Thursday, 26 January 2017

One More Red Nightmare

Before you read ふたたび赤い悪夢 (futatabi akai akumu, One More Red Nightmare, 1992) by NORIZUKI Rintarou (法月綸太郎), you need to decide whether you want to read the two earlier books in the series 雪密室 (yuki misshitsu, Snow Locked Room, 1989) and 頼子のために (Yoriko no tame ni, For Yoriko, 1990). Events and characters of both of these books are important background to this one; and Norizuki supplies readers with enough information to understand the story even if they haven't read those. That means that they get a good deal more information about the mysteries than they would ideally want before reading them. He doesn't go so far as to give away the whole mystery; but when I think of the trouble I go to avoid spoilers, I feel that authors could make a bit of an effort in that direction too. In this case I accept the inevitable and add the warning that this review, like the book it discusses, will show a little bit more than you might want about at least one of the previous books (but less than the author does).

Detective story author and amateur detective NORIZUKI Rintarou (the character with the same name as the author is an Ellery Queen homage that several Japanese writers have maintained) is suffering from the memories of his investigation in For Yoriko. He has lost any sense of purpose as a detective, and that crisis of confidence has also spread into his writing career, leading to a one year long writer's block. Trying to puzzle out a way forward he finds himself meditating on mid to late Ellery Queen novels that feature a similar mental trial, particularly Cat of Many Tails (1949).

He is partially shaken out of his self absorbed inaction by a call for help from young singing star, HATANAKA Yurina (畑中有里奈), looking for Rintarou's father, the police superintendant, who had promised to help her if she ever needed it in the first book, Snow Locked Room. Yurina has been attacked with a knife, apparently by an obsessive fan, in a store room of the radio station where she had been invited for an interview. Her memory is that she felt the knife stabbing her and fainted; yet when she came to she was covered in blood, but without a scratch. Meanwhile in a nearby park the attacker has been found stabbed in the stomach, although he was apparently unharmed when he left the radio station.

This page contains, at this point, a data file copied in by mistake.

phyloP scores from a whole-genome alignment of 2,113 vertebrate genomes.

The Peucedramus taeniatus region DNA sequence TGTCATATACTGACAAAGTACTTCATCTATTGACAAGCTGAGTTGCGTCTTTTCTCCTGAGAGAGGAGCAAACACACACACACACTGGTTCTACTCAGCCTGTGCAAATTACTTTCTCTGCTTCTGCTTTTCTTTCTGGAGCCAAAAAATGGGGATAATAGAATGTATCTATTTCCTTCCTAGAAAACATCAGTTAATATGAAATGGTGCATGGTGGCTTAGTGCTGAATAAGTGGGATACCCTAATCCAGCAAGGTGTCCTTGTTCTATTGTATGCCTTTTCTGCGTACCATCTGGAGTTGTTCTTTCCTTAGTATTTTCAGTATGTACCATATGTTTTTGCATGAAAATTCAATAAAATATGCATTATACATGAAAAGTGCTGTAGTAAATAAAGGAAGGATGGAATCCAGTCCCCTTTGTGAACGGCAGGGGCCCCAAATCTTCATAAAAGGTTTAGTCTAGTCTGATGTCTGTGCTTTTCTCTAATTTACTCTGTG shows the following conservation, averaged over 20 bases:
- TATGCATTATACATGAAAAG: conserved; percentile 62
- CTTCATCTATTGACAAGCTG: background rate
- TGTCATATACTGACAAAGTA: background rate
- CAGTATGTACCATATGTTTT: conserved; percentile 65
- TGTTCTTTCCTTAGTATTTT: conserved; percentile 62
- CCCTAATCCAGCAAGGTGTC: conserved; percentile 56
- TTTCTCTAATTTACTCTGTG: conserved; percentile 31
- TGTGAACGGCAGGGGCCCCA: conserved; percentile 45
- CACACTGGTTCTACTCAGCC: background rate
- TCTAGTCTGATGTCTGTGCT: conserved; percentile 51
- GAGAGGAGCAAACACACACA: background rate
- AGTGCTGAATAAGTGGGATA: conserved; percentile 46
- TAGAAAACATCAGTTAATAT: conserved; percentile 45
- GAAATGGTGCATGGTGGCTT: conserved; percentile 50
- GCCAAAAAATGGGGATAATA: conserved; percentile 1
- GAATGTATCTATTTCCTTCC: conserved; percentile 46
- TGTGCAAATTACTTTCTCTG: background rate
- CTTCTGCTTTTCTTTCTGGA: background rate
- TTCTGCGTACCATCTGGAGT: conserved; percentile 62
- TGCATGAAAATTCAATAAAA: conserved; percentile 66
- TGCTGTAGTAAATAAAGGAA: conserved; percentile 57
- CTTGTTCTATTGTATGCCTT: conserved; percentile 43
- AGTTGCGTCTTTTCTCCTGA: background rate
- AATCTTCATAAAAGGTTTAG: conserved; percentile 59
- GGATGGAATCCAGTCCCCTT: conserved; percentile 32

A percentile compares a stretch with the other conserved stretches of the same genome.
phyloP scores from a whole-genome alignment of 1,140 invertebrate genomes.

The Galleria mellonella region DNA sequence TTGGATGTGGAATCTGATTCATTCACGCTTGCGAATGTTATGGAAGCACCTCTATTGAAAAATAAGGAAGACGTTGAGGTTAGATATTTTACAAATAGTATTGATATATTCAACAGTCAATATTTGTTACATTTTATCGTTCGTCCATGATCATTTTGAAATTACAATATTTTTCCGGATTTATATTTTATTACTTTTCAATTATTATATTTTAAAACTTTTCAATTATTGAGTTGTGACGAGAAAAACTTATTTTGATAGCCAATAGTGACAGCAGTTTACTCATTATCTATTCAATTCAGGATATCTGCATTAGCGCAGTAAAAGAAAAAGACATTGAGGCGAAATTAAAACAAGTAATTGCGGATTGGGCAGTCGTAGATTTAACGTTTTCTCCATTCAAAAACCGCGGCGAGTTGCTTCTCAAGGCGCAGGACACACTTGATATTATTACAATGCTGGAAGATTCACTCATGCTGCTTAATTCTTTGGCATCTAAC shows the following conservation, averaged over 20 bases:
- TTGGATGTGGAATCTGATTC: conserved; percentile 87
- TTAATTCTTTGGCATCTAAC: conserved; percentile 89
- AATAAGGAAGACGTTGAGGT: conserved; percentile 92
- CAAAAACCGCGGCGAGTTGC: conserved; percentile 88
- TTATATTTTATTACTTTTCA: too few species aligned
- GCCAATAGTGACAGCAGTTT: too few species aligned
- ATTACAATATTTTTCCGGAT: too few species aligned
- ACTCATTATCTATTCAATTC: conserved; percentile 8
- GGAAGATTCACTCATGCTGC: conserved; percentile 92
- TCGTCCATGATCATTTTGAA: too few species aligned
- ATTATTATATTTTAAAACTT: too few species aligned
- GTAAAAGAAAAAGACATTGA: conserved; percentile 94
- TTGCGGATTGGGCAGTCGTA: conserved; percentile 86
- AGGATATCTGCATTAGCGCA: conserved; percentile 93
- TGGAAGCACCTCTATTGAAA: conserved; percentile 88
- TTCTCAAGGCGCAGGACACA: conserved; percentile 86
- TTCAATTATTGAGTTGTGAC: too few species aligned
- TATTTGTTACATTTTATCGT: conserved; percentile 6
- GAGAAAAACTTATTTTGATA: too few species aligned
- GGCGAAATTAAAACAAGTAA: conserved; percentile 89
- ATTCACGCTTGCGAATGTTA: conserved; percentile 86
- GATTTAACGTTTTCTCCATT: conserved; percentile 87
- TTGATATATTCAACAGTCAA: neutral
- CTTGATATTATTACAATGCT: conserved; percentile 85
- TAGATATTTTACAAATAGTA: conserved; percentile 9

Accompanying Yurina's fear of her responsibility in the killing, there is a secret in her past which weighs on her: her mother had apparently murdered her baby brother and father, before committing suicide, when Yurina was a baby. So the investigation involves two mysteries, the stabbing of Yurina's attacker and the murder of her family in the distant past.

All in all this is an odd book. When I write that the investigation involves two mysteries, in fact the various mysteries also break down into smaller parts, which are solved bit by bit, sometimes by deduction, sometimes by revelation. Those puzzles which allow the reader to solve them are fair enough, but generally not very compelling; one trick where I was led quite astray was very effective (the real solution made more sense than the red herring but was still a surprise). But there are some odd problems of balance in the book. Rintarou's self doubt is far more the theme of the book than the actual mystery (much more so than in the related Ellery Queen books). The mystery however seems too unrealistic for such a novel. And the narrative sometimes slows almost to a halt: a monologue of many pages, which accompanies a guided tour through the radio broadcasting building, feels like it should have something relevant in it; so does a chapter long timeline of popstar marketing in Japan. It almost makes you suspect that some plot points were not quite fixed when the earlier chapters were written.